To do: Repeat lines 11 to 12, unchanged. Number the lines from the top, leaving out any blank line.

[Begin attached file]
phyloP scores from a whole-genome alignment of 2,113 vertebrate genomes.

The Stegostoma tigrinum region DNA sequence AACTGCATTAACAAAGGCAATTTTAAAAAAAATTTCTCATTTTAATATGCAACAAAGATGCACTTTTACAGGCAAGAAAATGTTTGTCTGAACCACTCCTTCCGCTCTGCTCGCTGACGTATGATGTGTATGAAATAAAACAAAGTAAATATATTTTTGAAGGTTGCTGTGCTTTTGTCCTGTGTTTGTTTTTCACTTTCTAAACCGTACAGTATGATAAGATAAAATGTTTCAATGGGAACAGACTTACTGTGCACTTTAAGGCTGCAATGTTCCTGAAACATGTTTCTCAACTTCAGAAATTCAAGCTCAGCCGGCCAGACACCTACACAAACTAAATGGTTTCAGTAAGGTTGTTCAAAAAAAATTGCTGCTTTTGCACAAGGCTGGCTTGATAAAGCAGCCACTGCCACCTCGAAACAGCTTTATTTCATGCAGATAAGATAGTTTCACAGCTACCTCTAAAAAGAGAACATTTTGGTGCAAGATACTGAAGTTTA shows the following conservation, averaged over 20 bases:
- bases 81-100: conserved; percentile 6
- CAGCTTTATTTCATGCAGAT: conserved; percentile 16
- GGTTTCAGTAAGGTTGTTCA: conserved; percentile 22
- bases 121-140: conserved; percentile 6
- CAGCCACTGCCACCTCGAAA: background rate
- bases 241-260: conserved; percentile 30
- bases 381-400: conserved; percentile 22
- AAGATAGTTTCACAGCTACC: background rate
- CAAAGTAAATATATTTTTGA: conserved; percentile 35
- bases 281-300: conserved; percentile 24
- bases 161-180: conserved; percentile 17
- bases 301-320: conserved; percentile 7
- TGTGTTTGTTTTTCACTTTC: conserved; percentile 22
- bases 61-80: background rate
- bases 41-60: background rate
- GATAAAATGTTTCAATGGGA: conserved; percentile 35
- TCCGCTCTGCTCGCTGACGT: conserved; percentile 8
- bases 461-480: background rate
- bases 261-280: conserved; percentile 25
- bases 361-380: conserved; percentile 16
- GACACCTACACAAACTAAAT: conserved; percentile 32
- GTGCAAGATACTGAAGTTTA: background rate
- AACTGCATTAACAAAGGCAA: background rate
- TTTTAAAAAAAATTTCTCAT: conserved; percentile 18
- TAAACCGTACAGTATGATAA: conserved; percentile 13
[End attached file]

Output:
- CAAAGTAAATATATTTTTGA: conserved; percentile 35
- bases 281-300: conserved; percentile 24